Funding: This work was supported by a grant-in-aid for AIDS research from the Ministry of Health, Labor, and Welfare of Japan and by the Japanese Foundation of AIDS Prevention. The funders had no role in study design, data collection and analysis, decision to publish, or preparation of the manuscript.
Competing interests: The authors have declared that no competing interests exist.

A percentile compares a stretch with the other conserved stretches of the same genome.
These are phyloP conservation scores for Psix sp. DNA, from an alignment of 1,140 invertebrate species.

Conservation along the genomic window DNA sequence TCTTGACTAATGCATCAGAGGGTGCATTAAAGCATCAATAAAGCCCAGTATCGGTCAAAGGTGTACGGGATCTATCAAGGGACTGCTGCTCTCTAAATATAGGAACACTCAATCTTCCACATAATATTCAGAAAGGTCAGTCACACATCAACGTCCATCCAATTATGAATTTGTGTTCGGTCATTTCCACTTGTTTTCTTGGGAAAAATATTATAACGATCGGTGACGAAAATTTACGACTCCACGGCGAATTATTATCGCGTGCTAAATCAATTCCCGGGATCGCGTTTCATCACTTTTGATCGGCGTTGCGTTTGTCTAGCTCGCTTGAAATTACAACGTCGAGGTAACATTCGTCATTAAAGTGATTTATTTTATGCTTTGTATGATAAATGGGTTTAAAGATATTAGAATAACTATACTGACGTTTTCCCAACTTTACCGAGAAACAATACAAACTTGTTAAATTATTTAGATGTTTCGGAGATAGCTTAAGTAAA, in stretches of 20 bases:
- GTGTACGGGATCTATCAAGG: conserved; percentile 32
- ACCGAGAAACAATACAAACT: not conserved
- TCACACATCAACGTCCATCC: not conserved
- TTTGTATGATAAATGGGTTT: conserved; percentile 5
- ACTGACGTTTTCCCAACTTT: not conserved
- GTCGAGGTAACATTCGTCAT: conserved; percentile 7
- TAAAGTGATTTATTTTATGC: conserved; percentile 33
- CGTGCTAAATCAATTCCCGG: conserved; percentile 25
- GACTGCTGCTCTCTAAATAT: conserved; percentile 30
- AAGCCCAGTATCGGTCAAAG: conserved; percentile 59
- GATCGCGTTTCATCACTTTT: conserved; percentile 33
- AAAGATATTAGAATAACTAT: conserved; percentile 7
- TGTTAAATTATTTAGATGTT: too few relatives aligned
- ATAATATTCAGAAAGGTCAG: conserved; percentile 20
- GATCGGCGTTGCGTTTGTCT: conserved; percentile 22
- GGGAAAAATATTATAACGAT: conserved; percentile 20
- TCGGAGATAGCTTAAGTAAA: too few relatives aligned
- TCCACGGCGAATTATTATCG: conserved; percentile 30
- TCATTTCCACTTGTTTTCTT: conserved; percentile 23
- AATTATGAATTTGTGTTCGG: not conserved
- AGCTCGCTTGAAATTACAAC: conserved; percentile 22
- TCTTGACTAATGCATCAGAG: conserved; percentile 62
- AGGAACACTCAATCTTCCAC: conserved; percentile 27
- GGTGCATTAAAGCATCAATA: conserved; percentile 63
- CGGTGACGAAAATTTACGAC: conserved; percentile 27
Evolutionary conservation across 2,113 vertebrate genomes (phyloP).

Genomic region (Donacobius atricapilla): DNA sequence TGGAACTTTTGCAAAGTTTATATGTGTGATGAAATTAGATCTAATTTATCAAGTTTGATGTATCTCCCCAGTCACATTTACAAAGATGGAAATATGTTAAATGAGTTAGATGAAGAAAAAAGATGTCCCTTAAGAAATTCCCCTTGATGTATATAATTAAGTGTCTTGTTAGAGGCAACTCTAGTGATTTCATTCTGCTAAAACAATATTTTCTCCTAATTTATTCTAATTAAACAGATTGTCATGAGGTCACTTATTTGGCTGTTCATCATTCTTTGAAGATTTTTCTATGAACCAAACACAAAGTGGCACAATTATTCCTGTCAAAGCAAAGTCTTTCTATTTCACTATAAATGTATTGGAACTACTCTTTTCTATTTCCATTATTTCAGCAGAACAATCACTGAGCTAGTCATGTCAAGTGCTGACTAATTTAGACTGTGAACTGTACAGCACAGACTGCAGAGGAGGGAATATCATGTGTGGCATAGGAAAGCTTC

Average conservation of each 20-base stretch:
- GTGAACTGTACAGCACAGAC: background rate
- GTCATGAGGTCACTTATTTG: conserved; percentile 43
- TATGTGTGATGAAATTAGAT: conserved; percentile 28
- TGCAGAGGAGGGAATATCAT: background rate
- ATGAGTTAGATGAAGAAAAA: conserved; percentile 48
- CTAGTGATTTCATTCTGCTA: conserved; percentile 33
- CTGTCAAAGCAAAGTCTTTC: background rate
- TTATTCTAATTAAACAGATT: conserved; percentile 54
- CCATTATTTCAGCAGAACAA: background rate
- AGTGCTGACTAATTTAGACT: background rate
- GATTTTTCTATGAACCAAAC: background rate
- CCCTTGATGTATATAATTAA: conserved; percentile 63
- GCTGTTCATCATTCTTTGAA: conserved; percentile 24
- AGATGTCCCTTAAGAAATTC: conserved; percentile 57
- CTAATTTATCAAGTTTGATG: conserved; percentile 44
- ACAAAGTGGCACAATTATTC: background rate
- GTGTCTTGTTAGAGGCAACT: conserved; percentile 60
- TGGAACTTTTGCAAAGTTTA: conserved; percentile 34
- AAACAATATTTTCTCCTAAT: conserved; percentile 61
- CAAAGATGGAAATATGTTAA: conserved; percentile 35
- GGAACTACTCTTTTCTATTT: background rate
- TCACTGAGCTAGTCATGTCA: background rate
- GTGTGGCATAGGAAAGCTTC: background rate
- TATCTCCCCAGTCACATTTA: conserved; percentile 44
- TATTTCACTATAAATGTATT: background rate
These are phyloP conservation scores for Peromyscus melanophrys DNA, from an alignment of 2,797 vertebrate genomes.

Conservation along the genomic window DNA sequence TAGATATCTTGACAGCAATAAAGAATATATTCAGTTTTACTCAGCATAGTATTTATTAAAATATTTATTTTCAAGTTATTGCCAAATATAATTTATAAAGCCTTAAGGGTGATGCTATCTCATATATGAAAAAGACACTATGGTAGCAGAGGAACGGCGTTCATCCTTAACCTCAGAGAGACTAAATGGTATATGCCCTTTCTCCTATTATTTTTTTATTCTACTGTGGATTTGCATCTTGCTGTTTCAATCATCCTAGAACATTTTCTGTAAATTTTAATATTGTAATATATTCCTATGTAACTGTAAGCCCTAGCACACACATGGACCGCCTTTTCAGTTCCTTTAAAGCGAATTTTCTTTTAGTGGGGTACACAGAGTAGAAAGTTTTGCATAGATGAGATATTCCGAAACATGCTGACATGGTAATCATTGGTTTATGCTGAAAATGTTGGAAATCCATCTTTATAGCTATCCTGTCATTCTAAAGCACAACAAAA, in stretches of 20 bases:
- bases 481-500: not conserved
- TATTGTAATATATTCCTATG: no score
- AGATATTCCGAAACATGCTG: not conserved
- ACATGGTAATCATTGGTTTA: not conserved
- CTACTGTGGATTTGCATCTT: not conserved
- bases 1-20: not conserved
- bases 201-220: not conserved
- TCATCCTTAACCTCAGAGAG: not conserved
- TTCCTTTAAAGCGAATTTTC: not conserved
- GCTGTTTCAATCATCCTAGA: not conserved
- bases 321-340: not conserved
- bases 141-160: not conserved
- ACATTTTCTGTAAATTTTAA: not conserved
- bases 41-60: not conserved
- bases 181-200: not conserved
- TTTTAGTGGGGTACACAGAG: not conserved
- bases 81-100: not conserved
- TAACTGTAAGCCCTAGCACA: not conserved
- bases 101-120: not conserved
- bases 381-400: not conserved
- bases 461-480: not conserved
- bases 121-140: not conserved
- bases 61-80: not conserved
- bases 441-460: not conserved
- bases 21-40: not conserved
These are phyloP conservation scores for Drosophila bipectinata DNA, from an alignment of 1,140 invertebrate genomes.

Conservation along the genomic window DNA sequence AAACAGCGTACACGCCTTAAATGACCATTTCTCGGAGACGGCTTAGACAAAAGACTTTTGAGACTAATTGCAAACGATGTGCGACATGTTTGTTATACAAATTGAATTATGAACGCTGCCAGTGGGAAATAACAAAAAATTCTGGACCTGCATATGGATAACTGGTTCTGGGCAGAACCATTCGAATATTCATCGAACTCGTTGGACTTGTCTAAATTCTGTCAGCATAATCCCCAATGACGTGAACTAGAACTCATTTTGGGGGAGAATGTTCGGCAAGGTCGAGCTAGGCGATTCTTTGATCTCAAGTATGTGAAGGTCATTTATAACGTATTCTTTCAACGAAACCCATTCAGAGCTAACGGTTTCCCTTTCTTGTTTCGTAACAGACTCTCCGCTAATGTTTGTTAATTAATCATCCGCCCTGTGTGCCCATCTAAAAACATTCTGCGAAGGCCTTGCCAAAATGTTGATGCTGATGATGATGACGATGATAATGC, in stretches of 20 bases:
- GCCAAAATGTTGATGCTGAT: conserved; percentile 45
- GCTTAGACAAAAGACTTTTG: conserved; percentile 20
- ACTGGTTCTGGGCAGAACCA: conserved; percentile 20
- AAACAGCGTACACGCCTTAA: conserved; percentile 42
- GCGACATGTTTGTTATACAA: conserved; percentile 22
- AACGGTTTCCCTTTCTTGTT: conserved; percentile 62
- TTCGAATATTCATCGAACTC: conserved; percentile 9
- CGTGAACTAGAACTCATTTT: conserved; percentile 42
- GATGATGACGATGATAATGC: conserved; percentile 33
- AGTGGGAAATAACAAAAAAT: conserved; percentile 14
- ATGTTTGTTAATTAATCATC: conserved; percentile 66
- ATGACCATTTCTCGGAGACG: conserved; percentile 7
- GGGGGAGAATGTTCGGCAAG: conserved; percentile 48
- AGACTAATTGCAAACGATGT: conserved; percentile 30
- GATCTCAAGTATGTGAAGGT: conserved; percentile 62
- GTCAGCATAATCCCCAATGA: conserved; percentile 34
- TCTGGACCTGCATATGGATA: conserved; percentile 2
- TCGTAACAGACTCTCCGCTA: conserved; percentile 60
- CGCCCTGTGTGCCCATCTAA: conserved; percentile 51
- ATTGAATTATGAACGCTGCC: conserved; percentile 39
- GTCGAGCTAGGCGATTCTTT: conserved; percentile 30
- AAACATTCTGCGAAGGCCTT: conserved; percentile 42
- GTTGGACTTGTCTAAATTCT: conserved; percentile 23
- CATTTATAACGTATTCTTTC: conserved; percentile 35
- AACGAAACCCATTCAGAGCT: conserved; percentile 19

The most immunogenic HIV-1 molecules for the elicitation of an antibody (Ab) response appear to be envelope (env) glycoproteins, and high titers of anti-gp120 and anti-gp41 Abs are observed in HIV-1-infected patients (HIV-1+ Pts) –. However, it is apparent that the neutralizing Ab response in infected patients is weak compared with non-neutralizing HIV Abs . Therefore, non-neutralizing Abs are dominant in the circulation of HIV-1+ Pts. Nevertheless, the role of non-neutralizing anti-env Abs in HIV-1 infection remains unclear. More than 95% of the body’s CD4+ T cells reside in lymphoid tissues, which are the major sites for HIV-1 replication, CD4+ T cell depletion , and development of anti-env Ab-secreting B cells , . CD4+ T cells continuously travel between the blood, the lymphatic system, and lymph nodes (LNs) and re-circulate into the blood over a period of approximately 1 d –; therefore, most peripheral blood CD4+ T cells are recent emigrants from the LNs. Because a large proportion of HIV-1 is produced in the LNs (1010–1011 virions/d) , –, it is assumed that target CD4+ T cells in LNs are continuously exposed to high concentrations of HIV-1 as well as anti-env Abs. In the presence of HIV-1+ Pt serum, gp120 forms surface immune complexes (sICs) on HIV-1-infected cells or uninfected cells coated with gp120 in vitro . Natural killer (NK) cells have been shown to be able to eliminate gp120/HIV-1-coated or HIV-infected target cells by Ab-dependent cell-mediated cytotoxicity (ADCC) , –. However, compared with the distribution in non-lymphoid organs, a relatively small number of NK cells are present in the LNs ; therefore, the organs where sICs appear to form on target cells and the effector cells that can eliminate sIC+ cells seem to be segregated in vivo.